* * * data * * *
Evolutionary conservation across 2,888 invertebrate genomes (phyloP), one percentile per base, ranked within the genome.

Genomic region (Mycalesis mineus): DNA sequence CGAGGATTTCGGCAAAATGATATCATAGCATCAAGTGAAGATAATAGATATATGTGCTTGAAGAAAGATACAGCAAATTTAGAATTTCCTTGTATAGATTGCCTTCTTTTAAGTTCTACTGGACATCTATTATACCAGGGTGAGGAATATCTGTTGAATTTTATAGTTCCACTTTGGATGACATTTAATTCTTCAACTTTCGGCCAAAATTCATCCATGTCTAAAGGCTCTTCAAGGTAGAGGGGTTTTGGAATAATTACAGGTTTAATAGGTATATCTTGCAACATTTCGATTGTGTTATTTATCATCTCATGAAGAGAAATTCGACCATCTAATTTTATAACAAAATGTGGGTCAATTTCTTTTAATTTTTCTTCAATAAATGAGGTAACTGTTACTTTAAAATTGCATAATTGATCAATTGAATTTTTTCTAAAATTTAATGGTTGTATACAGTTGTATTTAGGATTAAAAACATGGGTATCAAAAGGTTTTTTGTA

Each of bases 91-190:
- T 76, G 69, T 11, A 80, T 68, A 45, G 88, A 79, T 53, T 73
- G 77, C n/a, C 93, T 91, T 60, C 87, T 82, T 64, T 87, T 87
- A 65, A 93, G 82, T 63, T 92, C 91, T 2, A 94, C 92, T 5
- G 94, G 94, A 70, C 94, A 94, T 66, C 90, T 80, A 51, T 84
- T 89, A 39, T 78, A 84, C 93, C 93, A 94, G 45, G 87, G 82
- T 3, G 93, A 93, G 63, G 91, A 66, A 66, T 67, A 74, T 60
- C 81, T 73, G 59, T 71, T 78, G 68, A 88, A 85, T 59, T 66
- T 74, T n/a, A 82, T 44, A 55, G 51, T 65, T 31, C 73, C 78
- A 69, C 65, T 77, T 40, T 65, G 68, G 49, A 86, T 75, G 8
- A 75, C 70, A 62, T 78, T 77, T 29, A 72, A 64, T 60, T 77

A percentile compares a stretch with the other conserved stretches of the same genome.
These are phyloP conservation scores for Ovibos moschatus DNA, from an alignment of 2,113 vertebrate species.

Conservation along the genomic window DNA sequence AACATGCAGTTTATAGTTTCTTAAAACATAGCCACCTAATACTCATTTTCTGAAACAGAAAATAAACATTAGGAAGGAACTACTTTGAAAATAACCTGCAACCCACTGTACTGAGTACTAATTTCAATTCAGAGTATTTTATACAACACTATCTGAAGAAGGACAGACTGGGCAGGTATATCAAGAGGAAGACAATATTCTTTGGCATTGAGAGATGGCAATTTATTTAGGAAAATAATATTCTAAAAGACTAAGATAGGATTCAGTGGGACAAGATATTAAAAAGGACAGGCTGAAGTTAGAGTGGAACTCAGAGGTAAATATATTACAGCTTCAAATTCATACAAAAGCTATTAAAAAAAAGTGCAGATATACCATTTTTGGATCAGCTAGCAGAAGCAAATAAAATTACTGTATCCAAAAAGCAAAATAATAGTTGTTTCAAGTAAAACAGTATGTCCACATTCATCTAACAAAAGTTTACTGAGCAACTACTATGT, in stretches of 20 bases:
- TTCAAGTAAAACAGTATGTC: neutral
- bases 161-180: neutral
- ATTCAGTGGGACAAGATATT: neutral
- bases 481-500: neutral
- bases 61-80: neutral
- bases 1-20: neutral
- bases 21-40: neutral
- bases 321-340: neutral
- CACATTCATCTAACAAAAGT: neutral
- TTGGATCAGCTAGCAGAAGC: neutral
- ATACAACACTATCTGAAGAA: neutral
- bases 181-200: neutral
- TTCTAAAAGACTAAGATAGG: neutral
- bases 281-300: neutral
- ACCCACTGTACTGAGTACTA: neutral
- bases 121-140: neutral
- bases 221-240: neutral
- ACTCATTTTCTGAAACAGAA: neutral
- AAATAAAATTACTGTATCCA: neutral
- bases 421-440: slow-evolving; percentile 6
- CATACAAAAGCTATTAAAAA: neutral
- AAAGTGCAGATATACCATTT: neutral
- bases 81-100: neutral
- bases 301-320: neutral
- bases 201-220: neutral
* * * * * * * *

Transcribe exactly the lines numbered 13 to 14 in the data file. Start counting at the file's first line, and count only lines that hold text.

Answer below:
- A 75, C 70, A 62, T 78, T 77, T 29, A 72, A 64, T 60, T 77

A percentile compares a stretch with the other conserved stretches of the same genome.